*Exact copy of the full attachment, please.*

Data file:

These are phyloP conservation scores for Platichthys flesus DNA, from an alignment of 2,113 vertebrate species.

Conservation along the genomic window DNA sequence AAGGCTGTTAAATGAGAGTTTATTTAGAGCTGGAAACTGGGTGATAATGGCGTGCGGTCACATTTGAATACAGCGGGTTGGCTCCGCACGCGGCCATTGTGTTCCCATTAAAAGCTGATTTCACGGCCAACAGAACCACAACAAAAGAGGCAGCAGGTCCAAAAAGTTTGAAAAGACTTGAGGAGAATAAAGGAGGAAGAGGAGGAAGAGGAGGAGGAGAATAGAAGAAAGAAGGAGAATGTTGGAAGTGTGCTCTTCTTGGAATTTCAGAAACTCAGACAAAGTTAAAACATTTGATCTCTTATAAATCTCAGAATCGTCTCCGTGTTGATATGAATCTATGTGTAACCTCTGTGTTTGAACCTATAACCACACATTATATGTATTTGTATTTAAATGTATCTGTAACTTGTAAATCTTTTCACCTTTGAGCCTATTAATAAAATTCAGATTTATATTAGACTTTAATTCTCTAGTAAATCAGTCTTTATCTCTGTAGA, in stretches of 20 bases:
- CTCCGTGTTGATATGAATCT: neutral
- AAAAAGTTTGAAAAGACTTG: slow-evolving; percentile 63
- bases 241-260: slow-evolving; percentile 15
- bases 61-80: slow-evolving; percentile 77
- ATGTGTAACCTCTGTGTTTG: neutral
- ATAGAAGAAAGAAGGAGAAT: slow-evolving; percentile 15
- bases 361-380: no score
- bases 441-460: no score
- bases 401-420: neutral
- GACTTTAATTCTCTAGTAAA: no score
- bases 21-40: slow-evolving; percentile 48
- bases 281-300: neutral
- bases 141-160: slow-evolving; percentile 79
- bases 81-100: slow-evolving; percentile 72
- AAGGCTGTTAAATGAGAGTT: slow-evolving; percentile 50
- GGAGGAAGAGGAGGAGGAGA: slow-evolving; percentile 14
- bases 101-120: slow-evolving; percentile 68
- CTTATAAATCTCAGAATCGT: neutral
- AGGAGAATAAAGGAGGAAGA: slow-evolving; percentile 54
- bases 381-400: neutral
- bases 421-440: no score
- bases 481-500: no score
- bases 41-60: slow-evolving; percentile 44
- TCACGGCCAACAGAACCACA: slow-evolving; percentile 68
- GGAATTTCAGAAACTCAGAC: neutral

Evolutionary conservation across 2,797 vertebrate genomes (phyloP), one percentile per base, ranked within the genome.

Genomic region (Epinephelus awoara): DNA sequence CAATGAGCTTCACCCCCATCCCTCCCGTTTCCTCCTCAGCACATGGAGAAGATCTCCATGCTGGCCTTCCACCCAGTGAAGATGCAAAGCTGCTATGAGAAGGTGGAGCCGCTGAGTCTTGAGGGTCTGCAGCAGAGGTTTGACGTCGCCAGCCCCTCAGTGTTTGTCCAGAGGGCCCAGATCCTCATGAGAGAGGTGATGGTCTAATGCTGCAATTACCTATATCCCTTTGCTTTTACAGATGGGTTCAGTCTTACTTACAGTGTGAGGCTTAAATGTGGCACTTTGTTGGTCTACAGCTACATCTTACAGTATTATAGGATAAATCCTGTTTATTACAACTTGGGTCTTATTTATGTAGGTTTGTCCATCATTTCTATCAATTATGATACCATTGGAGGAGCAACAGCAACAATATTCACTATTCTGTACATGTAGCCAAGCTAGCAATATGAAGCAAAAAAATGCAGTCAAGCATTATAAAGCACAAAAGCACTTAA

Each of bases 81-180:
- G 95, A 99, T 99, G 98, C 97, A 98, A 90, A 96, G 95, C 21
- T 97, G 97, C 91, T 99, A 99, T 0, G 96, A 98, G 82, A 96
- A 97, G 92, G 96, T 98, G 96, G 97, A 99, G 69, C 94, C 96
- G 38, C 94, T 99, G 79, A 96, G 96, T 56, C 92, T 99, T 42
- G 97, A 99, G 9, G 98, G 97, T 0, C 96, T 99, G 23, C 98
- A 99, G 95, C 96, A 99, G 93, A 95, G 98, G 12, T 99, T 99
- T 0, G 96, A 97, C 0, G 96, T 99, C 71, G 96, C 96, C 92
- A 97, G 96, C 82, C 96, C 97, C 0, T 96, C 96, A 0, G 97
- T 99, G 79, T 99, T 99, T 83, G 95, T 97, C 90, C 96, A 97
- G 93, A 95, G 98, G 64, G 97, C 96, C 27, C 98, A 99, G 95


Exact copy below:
These are phyloP conservation scores for Platichthys flesus DNA, from an alignment of 2,113 vertebrate species.

Conservation along the genomic window DNA sequence AAGGCTGTTAAATGAGAGTTTATTTAGAGCTGGAAACTGGGTGATAATGGCGTGCGGTCACATTTGAATACAGCGGGTTGGCTCCGCACGCGGCCATTGTGTTCCCATTAAAAGCTGATTTCACGGCCAACAGAACCACAACAAAAGAGGCAGCAGGTCCAAAAAGTTTGAAAAGACTTGAGGAGAATAAAGGAGGAAGAGGAGGAAGAGGAGGAGGAGAATAGAAGAAAGAAGGAGAATGTTGGAAGTGTGCTCTTCTTGGAATTTCAGAAACTCAGACAAAGTTAAAACATTTGATCTCTTATAAATCTCAGAATCGTCTCCGTGTTGATATGAATCTATGTGTAACCTCTGTGTTTGAACCTATAACCACACATTATATGTATTTGTATTTAAATGTATCTGTAACTTGTAAATCTTTTCACCTTTGAGCCTATTAATAAAATTCAGATTTATATTAGACTTTAATTCTCTAGTAAATCAGTCTTTATCTCTGTAGA, in stretches of 20 bases:
- CTCCGTGTTGATATGAATCT: neutral
- AAAAAGTTTGAAAAGACTTG: slow-evolving; percentile 63
- bases 241-260: slow-evolving; percentile 15
- bases 61-80: slow-evolving; percentile 77
- ATGTGTAACCTCTGTGTTTG: neutral
- ATAGAAGAAAGAAGGAGAAT: slow-evolving; percentile 15
- bases 361-380: no score
- bases 441-460: no score
- bases 401-420: neutral
- GACTTTAATTCTCTAGTAAA: no score
- bases 21-40: slow-evolving; percentile 48
- bases 281-300: neutral
- bases 141-160: slow-evolving; percentile 79
- bases 81-100: slow-evolving; percentile 72
- AAGGCTGTTAAATGAGAGTT: slow-evolving; percentile 50
- GGAGGAAGAGGAGGAGGAGA: slow-evolving; percentile 14
- bases 101-120: slow-evolving; percentile 68
- CTTATAAATCTCAGAATCGT: neutral
- AGGAGAATAAAGGAGGAAGA: slow-evolving; percentile 54
- bases 381-400: neutral
- bases 421-440: no score
- bases 481-500: no score
- bases 41-60: slow-evolving; percentile 44
- TCACGGCCAACAGAACCACA: slow-evolving; percentile 68
- GGAATTTCAGAAACTCAGAC: neutral

Evolutionary conservation across 2,797 vertebrate genomes (phyloP), one percentile per base, ranked within the genome.

Genomic region (Epinephelus awoara): DNA sequence CAATGAGCTTCACCCCCATCCCTCCCGTTTCCTCCTCAGCACATGGAGAAGATCTCCATGCTGGCCTTCCACCCAGTGAAGATGCAAAGCTGCTATGAGAAGGTGGAGCCGCTGAGTCTTGAGGGTCTGCAGCAGAGGTTTGACGTCGCCAGCCCCTCAGTGTTTGTCCAGAGGGCCCAGATCCTCATGAGAGAGGTGATGGTCTAATGCTGCAATTACCTATATCCCTTTGCTTTTACAGATGGGTTCAGTCTTACTTACAGTGTGAGGCTTAAATGTGGCACTTTGTTGGTCTACAGCTACATCTTACAGTATTATAGGATAAATCCTGTTTATTACAACTTGGGTCTTATTTATGTAGGTTTGTCCATCATTTCTATCAATTATGATACCATTGGAGGAGCAACAGCAACAATATTCACTATTCTGTACATGTAGCCAAGCTAGCAATATGAAGCAAAAAAATGCAGTCAAGCATTATAAAGCACAAAAGCACTTAA

Each of bases 81-180:
- G 95, A 99, T 99, G 98, C 97, A 98, A 90, A 96, G 95, C 21
- T 97, G 97, C 91, T 99, A 99, T 0, G 96, A 98, G 82, A 96
- A 97, G 92, G 96, T 98, G 96, G 97, A 99, G 69, C 94, C 96
- G 38, C 94, T 99, G 79, A 96, G 96, T 56, C 92, T 99, T 42
- G 97, A 99, G 9, G 98, G 97, T 0, C 96, T 99, G 23, C 98
- A 99, G 95, C 96, A 99, G 93, A 95, G 98, G 12, T 99, T 99
- T 0, G 96, A 97, C 0, G 96, T 99, C 71, G 96, C 96, C 92
- A 97, G 96, C 82, C 96, C 97, C 0, T 96, C 96, A 0, G 97
- T 99, G 79, T 99, T 99, T 83, G 95, T 97, C 90, C 96, A 97
- G 93, A 95, G 98, G 64, G 97, C 96, C 27, C 98, A 99, G 95